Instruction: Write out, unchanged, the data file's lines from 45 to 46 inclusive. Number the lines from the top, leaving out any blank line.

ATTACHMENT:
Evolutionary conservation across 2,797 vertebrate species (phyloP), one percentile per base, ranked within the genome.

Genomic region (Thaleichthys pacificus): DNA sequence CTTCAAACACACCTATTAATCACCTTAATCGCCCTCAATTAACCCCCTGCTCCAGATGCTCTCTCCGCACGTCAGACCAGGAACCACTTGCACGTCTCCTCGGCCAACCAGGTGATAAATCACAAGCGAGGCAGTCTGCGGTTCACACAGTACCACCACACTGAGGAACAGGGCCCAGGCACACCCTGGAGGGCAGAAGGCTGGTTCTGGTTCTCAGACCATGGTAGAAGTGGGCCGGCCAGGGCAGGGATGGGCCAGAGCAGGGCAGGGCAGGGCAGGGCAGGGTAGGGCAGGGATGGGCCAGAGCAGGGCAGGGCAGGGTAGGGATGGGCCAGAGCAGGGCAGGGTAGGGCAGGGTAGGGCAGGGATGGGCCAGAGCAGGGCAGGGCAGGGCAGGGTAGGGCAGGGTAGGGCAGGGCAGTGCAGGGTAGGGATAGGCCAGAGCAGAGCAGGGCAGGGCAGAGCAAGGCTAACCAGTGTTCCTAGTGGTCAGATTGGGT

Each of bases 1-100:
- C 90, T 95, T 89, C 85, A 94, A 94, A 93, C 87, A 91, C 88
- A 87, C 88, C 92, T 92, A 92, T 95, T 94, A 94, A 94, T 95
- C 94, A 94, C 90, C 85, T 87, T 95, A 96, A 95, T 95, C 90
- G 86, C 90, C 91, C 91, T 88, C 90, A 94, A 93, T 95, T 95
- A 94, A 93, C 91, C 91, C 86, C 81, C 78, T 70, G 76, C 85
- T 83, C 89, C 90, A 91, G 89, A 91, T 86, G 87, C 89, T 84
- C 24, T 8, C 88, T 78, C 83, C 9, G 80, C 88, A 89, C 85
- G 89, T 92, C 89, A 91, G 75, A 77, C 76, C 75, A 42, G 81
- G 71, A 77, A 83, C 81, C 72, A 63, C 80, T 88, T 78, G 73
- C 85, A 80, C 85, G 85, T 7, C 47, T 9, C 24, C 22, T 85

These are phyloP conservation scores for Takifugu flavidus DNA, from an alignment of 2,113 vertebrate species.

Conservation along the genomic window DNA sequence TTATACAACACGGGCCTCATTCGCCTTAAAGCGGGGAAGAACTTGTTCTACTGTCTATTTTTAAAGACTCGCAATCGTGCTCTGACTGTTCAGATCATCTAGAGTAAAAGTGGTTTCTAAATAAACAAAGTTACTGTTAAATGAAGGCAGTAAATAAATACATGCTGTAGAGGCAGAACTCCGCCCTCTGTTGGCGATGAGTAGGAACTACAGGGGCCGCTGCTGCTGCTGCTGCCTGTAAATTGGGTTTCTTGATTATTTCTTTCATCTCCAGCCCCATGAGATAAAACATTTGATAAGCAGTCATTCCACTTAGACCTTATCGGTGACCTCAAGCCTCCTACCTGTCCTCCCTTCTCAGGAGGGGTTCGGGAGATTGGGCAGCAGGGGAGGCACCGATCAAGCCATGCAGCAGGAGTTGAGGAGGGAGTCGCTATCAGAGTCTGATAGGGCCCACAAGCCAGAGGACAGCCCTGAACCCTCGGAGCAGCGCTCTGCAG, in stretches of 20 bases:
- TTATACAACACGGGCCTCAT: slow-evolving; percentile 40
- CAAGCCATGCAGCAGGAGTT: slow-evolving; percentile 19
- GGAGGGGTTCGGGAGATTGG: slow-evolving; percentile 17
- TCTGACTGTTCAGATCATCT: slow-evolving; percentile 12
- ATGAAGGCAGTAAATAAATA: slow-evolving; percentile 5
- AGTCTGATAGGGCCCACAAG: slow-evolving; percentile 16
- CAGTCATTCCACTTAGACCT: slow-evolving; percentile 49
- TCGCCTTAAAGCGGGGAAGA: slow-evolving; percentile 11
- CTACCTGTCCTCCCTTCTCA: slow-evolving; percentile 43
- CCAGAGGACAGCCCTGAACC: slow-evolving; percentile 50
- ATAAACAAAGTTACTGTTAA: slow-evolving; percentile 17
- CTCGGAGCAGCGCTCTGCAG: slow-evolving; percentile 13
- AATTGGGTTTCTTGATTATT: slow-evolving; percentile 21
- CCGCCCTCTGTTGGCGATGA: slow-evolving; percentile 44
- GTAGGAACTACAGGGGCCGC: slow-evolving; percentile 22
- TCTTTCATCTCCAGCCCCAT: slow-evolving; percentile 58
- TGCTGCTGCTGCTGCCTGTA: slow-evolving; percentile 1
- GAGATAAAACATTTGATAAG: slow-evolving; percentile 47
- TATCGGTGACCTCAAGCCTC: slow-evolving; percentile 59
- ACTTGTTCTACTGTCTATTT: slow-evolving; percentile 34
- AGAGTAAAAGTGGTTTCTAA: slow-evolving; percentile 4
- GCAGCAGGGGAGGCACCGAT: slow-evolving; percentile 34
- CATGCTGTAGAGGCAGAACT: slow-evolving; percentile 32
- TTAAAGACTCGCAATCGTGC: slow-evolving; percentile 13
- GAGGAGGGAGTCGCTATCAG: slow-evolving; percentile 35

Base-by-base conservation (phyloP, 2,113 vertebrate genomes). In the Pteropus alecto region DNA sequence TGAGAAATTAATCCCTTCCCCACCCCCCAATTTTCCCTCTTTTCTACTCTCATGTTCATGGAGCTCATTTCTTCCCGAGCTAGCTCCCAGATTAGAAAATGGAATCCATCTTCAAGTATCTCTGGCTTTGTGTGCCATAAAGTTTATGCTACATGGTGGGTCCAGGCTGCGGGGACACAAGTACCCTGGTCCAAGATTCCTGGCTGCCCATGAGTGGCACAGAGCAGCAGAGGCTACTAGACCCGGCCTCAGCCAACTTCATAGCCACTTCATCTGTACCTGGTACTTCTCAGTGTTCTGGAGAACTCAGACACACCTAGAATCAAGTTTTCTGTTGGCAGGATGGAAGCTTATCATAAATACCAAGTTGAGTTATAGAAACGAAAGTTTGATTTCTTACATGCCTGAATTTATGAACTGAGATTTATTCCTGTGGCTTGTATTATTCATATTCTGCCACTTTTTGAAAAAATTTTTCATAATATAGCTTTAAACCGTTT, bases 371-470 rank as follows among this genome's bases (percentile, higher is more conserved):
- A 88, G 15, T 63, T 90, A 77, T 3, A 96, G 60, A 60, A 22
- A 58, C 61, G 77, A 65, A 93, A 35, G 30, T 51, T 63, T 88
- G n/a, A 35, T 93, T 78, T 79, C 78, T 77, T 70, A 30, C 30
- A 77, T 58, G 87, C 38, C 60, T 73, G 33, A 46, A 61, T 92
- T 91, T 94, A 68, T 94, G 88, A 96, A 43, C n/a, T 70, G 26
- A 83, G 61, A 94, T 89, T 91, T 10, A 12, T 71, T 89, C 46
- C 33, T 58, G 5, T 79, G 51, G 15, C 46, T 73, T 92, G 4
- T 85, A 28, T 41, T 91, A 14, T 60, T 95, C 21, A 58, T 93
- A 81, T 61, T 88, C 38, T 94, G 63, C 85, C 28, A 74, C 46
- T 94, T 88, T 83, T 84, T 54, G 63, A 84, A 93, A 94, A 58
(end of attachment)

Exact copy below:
- A 77, T 58, G 87, C 38, C 60, T 73, G 33, A 46, A 61, T 92
- T 91, T 94, A 68, T 94, G 88, A 96, A 43, C n/a, T 70, G 26